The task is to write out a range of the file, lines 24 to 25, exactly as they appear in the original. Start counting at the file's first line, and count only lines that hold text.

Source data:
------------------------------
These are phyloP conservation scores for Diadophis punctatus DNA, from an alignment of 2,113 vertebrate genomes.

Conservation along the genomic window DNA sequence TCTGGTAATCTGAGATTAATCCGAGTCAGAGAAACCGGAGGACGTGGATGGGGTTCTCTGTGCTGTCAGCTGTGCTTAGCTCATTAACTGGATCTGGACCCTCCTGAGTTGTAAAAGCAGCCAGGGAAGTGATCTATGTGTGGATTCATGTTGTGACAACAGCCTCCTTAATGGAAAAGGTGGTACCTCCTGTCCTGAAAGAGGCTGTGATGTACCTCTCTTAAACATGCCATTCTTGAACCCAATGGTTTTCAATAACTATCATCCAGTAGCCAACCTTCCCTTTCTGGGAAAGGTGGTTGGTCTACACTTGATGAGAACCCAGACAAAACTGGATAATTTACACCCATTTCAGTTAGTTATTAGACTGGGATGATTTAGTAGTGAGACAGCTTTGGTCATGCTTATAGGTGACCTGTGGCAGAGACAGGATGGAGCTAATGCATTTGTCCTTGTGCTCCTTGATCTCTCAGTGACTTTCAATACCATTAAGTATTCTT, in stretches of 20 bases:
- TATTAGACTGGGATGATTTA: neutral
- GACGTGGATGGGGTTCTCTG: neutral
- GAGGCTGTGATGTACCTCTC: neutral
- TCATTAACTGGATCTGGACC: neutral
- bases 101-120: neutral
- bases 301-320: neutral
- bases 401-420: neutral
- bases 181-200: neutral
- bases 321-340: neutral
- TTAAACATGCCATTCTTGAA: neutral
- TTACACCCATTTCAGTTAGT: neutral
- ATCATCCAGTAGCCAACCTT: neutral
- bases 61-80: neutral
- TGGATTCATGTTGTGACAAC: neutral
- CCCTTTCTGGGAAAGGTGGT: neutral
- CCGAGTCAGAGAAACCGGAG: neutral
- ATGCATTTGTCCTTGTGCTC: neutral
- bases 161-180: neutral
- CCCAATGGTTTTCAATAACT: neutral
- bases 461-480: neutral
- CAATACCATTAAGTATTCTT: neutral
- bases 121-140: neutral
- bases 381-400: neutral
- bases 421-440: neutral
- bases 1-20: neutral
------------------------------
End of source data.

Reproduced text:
- bases 121-140: neutral
- bases 381-400: neutral